GLUCOSE & BLOOD SUGAR

Blood Sugar: HFCS and Table Sugar are on the Same Level.

High blood sugar is at the root of diabetes. Some mistakenly believe that HFCS raises blood sugar more than table sugar does. The fact is that HFCS is nutritionally equivalent to sugar.

HFCS and Insulin Production

Insulin is essentially responsible for the uptake of glucose into cells and the lowering of blood sugar. Both table sugar and HFCS trigger about the same intermediate insulin release because they contain nearly equal amounts of glucose and fructose.1

Insulin Response Depends on the Whole Meal, Not a Single Ingredient

It is extremely rare for pure fructose to be consumed alone in the diet. Fructose is usually consumed together with glucose, as it is in HFCS, table sugar and honey. However, it is important to remember that no matter the source of the ingredients—whether from sugar or HFCS—the human body produces insulin in response to the whole meal consumed.

HFCS and the Glycemic Index

The glycemic index (GI) is a ranking of foods, beverages and ingredients based on their immediate effect on blood glucose levels. The GI measures how much blood sugar increases over a period of two or three hours after a meal. Some scientists believe that selecting foods with a low GI helps in diabetes management.

Carbohydrate foods that break down quickly during digestion have the highest GI. The benchmark in many indexes is glucose, with a GI of 100. Compared with glucose, the GI of fructose is very low, with a value of 20. Sugar and honey, both with similar compositions to HFCS, have moderate GI values that range from 55 to 602. Although it has not yet been specifically measured, HFCS would be expected to have a moderate GI because of its similarity in composition to honey and sugar.

It must be kept in mind that the body does not respond to the GI of individual ingredients but rather to the GI of the entire meal. Since added sugars (principally sugar and HFCS) typically contribute less than 20 percent of calories,3 it is clear that HFCS is a minor contributor to the overall GI in a normal diet.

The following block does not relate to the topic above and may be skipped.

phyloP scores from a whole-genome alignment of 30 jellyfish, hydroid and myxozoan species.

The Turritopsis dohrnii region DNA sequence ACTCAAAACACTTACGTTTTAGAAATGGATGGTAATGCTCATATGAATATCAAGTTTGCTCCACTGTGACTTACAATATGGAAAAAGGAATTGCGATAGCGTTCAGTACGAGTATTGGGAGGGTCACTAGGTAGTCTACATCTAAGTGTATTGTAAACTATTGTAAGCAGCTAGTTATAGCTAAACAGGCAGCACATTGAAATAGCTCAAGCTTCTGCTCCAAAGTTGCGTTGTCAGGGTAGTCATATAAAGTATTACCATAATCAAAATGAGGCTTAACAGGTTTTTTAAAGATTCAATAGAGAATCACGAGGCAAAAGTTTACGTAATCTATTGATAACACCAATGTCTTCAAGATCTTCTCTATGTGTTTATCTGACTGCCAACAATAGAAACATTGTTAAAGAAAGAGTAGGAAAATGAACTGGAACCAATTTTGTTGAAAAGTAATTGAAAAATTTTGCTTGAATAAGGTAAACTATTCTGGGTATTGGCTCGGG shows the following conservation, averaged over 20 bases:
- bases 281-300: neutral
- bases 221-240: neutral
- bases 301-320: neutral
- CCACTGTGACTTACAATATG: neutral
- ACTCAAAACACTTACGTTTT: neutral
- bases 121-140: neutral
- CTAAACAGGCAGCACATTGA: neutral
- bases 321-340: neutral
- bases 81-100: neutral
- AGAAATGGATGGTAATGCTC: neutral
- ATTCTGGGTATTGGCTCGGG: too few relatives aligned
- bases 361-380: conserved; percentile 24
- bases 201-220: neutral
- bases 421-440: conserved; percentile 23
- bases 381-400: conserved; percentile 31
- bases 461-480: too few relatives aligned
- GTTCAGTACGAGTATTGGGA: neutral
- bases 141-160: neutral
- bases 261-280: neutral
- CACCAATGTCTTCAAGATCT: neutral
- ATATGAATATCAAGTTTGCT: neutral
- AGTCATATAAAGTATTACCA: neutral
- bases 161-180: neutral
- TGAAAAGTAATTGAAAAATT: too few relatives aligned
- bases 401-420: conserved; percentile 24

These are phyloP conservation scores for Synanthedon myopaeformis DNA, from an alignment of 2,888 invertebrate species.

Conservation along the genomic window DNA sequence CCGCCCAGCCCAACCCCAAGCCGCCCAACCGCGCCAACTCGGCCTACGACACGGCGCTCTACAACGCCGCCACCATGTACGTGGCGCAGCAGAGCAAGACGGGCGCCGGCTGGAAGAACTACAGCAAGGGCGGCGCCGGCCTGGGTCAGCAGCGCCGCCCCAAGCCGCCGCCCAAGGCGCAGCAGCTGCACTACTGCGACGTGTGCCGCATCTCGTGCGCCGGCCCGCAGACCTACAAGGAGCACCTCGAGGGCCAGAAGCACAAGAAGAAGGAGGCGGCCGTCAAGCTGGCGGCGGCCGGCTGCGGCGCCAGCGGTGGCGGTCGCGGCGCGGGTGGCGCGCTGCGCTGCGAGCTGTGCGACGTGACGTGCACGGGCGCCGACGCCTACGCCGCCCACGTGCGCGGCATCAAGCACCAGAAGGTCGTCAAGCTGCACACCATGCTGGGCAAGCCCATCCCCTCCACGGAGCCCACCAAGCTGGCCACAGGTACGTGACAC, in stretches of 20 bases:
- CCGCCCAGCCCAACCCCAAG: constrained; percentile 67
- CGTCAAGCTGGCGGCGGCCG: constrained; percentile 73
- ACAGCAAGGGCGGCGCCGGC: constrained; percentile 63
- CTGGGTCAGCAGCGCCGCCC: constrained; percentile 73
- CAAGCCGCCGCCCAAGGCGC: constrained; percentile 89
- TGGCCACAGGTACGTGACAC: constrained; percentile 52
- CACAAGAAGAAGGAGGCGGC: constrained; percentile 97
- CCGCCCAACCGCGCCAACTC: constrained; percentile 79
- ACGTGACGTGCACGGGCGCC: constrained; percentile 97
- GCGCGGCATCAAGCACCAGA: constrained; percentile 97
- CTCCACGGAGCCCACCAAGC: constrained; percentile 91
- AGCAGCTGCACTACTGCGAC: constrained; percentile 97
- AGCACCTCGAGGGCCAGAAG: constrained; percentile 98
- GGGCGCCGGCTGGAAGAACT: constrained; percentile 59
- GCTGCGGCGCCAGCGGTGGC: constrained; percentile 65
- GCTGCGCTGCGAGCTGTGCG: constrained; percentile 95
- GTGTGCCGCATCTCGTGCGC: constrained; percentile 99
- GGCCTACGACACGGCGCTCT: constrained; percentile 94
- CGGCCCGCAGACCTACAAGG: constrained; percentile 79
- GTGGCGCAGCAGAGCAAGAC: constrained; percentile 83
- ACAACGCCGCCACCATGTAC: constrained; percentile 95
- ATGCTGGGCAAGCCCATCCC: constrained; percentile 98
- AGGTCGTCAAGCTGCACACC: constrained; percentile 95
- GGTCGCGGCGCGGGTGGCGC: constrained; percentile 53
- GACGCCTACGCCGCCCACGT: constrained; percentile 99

1. S. Akgun and N.H. Ertel, “The effects of sucrose, fructose and high-fructose corn syrup meals on plasma glucose and insulin in non-insulin-dependent diabetic subjects,” Diabetes Care 8(3) (1985), 279-83.

2. K.J. Melanson, L. Zukley, J. Lowndes, V. Nguyen, T.J. Angelopoulos, J.M. Rippe, “Effects of high-fructose corn syrup and sucrose consumption on circulating glucose, insulin, leptin, and ghrelin and on appetite in normal-weight women,” Nutrition 23(2) (2007), 103-112.

3. U.S. Department of Agriculture, Economic Research Service, “Average daily per capita calories from the U.S. food supply, adjusted for spoilage and other waste: 1970-2009,” “Loss-Adjusted Food Availability Data,” 2011.

Fact: Both Table Sugar and HFCS Trigger About the Same Intermediate Insulin Release.

Source

S. Akgun and N.H. Ertel, “The effects of sucrose, fructose and high-fructose corn syrup meals on plasma glucose and insulin in non-insulin-dependent diabetic subjects,” Diabetes Care 8(3) (1985), 279-83.

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MINTEL STUDY:
FEWER THAN 3% OF SHOPPERS SPECIFICALLY AVOID HFCS IN 12 HIGH-VOLUME F&B CATEGORIES

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Mintel Study:
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MINTEL STUDY:
CONSUMERS ARE CHOOSING F&B BRANDS BASED ON TOTAL SUGARS

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MINTEL STUDY:
ACROSS BRANDS, CONSUMERS AVOID TOTAL SUGARS MORE THAN SPECIFIC TYPES

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MINTEL STUDY:
More Grocery Shoppers Concerned About Added Sugar Than HFCS

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